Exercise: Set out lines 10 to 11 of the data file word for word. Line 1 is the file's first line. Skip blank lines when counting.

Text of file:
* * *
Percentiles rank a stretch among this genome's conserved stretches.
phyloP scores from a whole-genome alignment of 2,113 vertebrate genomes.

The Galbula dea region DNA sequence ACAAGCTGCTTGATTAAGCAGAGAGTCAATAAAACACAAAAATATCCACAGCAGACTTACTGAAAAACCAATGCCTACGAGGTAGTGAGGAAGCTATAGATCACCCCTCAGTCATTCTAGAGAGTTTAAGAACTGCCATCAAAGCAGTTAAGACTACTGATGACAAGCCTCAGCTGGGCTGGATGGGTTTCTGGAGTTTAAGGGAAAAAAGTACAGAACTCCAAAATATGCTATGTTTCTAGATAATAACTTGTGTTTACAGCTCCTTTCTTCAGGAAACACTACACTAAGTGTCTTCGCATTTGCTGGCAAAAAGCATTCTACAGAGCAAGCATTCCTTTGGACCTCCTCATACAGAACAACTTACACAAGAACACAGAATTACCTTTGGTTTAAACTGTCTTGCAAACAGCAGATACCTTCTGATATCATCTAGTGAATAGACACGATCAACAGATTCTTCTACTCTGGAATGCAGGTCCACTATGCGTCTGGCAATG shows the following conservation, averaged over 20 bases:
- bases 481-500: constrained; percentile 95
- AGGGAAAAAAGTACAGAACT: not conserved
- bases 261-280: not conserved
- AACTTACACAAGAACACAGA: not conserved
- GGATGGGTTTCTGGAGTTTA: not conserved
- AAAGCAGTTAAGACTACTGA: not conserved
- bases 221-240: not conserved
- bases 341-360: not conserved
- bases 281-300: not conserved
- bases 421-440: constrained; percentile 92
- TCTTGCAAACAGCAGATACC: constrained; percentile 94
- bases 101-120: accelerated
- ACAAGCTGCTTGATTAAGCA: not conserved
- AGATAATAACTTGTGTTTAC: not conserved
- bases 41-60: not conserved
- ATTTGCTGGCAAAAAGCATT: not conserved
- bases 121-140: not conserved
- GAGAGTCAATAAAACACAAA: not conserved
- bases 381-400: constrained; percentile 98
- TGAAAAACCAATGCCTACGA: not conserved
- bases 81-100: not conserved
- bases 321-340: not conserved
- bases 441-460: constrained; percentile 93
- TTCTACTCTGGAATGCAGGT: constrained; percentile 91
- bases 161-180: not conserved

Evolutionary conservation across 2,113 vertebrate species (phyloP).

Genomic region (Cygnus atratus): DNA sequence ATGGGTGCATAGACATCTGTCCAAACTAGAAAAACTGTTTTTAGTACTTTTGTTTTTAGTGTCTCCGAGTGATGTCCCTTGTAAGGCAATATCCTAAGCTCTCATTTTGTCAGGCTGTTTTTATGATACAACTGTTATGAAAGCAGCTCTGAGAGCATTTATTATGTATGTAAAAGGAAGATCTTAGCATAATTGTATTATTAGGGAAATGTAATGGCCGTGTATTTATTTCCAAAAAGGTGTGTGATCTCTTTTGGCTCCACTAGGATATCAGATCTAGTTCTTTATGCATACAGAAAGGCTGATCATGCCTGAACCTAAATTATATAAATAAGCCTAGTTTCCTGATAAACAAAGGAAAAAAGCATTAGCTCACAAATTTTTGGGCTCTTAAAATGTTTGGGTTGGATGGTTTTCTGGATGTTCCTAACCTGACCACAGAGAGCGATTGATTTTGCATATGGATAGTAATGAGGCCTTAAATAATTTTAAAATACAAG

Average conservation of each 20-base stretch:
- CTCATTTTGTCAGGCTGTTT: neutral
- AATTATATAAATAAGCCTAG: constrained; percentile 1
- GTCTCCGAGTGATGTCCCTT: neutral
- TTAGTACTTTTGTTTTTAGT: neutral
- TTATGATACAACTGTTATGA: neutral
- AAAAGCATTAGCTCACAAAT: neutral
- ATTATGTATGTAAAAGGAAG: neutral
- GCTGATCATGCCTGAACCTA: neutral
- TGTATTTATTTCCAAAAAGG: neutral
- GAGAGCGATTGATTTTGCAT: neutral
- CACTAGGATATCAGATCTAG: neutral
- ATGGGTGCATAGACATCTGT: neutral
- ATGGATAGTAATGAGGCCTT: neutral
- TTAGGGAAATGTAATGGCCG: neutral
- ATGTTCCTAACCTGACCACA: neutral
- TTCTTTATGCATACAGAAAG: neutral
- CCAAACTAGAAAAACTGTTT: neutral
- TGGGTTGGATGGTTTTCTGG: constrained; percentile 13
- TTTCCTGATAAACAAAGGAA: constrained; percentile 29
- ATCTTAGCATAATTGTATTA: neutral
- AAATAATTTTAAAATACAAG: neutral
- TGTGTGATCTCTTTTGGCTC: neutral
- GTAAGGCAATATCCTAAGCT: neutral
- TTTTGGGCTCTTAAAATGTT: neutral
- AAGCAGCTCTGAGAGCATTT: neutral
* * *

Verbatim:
- bases 221-240: not conserved
- bases 341-360: not conserved